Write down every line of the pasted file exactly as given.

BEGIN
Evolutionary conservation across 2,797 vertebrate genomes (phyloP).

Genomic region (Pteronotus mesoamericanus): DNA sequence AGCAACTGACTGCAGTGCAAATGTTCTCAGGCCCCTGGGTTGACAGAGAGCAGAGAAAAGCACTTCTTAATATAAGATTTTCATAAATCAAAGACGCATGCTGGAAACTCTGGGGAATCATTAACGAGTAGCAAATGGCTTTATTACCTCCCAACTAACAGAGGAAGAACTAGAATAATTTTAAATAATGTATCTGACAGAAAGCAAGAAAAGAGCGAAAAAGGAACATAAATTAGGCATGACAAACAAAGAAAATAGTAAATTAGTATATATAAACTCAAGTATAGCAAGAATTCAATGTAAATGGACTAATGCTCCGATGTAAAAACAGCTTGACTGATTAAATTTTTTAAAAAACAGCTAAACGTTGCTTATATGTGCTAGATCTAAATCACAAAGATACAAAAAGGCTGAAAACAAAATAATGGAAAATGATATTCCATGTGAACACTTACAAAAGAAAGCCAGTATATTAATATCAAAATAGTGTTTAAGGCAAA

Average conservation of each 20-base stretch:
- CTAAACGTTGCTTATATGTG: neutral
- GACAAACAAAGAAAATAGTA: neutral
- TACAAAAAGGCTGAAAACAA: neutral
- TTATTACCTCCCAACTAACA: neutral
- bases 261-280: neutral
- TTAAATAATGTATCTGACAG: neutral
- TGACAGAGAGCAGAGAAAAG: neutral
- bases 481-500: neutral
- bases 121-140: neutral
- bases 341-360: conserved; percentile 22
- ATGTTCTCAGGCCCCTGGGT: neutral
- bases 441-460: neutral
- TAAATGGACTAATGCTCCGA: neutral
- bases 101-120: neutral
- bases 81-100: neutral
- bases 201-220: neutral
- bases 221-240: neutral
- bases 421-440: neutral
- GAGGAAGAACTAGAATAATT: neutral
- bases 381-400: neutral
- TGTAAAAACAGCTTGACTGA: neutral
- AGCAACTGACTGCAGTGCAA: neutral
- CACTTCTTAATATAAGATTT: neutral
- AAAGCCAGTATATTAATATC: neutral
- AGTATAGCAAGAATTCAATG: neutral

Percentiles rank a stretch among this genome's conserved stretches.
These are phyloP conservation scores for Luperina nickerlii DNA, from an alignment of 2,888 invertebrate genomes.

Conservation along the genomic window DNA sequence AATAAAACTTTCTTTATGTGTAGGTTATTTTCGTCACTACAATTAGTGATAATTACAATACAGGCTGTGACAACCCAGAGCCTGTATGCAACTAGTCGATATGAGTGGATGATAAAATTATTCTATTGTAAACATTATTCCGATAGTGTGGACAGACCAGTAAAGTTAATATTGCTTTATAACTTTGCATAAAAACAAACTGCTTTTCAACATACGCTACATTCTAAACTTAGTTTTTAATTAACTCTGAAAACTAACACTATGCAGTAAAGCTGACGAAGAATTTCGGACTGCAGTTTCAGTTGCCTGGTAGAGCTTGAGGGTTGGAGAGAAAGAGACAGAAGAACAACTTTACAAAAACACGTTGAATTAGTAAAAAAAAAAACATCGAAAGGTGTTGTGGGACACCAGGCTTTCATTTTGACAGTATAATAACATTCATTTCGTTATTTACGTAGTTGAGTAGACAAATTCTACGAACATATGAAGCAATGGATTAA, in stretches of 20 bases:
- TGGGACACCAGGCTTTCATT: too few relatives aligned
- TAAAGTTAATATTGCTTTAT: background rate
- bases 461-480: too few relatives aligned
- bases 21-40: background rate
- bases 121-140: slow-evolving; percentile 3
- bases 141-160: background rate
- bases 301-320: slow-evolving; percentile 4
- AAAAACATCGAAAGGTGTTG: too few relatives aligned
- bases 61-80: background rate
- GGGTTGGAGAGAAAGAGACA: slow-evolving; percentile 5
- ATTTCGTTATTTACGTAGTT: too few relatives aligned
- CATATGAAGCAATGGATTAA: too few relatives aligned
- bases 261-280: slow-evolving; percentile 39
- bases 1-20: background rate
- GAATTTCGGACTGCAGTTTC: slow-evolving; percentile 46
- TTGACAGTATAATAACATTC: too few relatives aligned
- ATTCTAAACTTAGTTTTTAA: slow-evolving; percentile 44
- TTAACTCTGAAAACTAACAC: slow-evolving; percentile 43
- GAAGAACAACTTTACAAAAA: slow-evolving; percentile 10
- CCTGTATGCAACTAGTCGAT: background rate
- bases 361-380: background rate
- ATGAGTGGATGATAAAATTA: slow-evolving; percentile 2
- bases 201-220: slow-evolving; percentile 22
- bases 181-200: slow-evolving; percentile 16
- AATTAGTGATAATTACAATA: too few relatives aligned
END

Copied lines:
Evolutionary conservation across 2,797 vertebrate genomes (phyloP).

Genomic region (Pteronotus mesoamericanus): DNA sequence AGCAACTGACTGCAGTGCAAATGTTCTCAGGCCCCTGGGTTGACAGAGAGCAGAGAAAAGCACTTCTTAATATAAGATTTTCATAAATCAAAGACGCATGCTGGAAACTCTGGGGAATCATTAACGAGTAGCAAATGGCTTTATTACCTCCCAACTAACAGAGGAAGAACTAGAATAATTTTAAATAATGTATCTGACAGAAAGCAAGAAAAGAGCGAAAAAGGAACATAAATTAGGCATGACAAACAAAGAAAATAGTAAATTAGTATATATAAACTCAAGTATAGCAAGAATTCAATGTAAATGGACTAATGCTCCGATGTAAAAACAGCTTGACTGATTAAATTTTTTAAAAAACAGCTAAACGTTGCTTATATGTGCTAGATCTAAATCACAAAGATACAAAAAGGCTGAAAACAAAATAATGGAAAATGATATTCCATGTGAACACTTACAAAAGAAAGCCAGTATATTAATATCAAAATAGTGTTTAAGGCAAA

Average conservation of each 20-base stretch:
- CTAAACGTTGCTTATATGTG: neutral
- GACAAACAAAGAAAATAGTA: neutral
- TACAAAAAGGCTGAAAACAA: neutral
- TTATTACCTCCCAACTAACA: neutral
- bases 261-280: neutral
- TTAAATAATGTATCTGACAG: neutral
- TGACAGAGAGCAGAGAAAAG: neutral
- bases 481-500: neutral
- bases 121-140: neutral
- bases 341-360: conserved; percentile 22
- ATGTTCTCAGGCCCCTGGGT: neutral
- bases 441-460: neutral
- TAAATGGACTAATGCTCCGA: neutral
- bases 101-120: neutral
- bases 81-100: neutral
- bases 201-220: neutral
- bases 221-240: neutral
- bases 421-440: neutral
- GAGGAAGAACTAGAATAATT: neutral
- bases 381-400: neutral
- TGTAAAAACAGCTTGACTGA: neutral
- AGCAACTGACTGCAGTGCAA: neutral
- CACTTCTTAATATAAGATTT: neutral
- AAAGCCAGTATATTAATATC: neutral
- AGTATAGCAAGAATTCAATG: neutral

Percentiles rank a stretch among this genome's conserved stretches.
These are phyloP conservation scores for Luperina nickerlii DNA, from an alignment of 2,888 invertebrate genomes.

Conservation along the genomic window DNA sequence AATAAAACTTTCTTTATGTGTAGGTTATTTTCGTCACTACAATTAGTGATAATTACAATACAGGCTGTGACAACCCAGAGCCTGTATGCAACTAGTCGATATGAGTGGATGATAAAATTATTCTATTGTAAACATTATTCCGATAGTGTGGACAGACCAGTAAAGTTAATATTGCTTTATAACTTTGCATAAAAACAAACTGCTTTTCAACATACGCTACATTCTAAACTTAGTTTTTAATTAACTCTGAAAACTAACACTATGCAGTAAAGCTGACGAAGAATTTCGGACTGCAGTTTCAGTTGCCTGGTAGAGCTTGAGGGTTGGAGAGAAAGAGACAGAAGAACAACTTTACAAAAACACGTTGAATTAGTAAAAAAAAAAACATCGAAAGGTGTTGTGGGACACCAGGCTTTCATTTTGACAGTATAATAACATTCATTTCGTTATTTACGTAGTTGAGTAGACAAATTCTACGAACATATGAAGCAATGGATTAA, in stretches of 20 bases:
- TGGGACACCAGGCTTTCATT: too few relatives aligned
- TAAAGTTAATATTGCTTTAT: background rate
- bases 461-480: too few relatives aligned
- bases 21-40: background rate
- bases 121-140: slow-evolving; percentile 3
- bases 141-160: background rate
- bases 301-320: slow-evolving; percentile 4
- AAAAACATCGAAAGGTGTTG: too few relatives aligned
- bases 61-80: background rate
- GGGTTGGAGAGAAAGAGACA: slow-evolving; percentile 5
- ATTTCGTTATTTACGTAGTT: too few relatives aligned
- CATATGAAGCAATGGATTAA: too few relatives aligned
- bases 261-280: slow-evolving; percentile 39
- bases 1-20: background rate
- GAATTTCGGACTGCAGTTTC: slow-evolving; percentile 46
- TTGACAGTATAATAACATTC: too few relatives aligned
- ATTCTAAACTTAGTTTTTAA: slow-evolving; percentile 44
- TTAACTCTGAAAACTAACAC: slow-evolving; percentile 43
- GAAGAACAACTTTACAAAAA: slow-evolving; percentile 10
- CCTGTATGCAACTAGTCGAT: background rate
- bases 361-380: background rate
- ATGAGTGGATGATAAAATTA: slow-evolving; percentile 2
- bases 201-220: slow-evolving; percentile 22
- bases 181-200: slow-evolving; percentile 16
- AATTAGTGATAATTACAATA: too few relatives aligned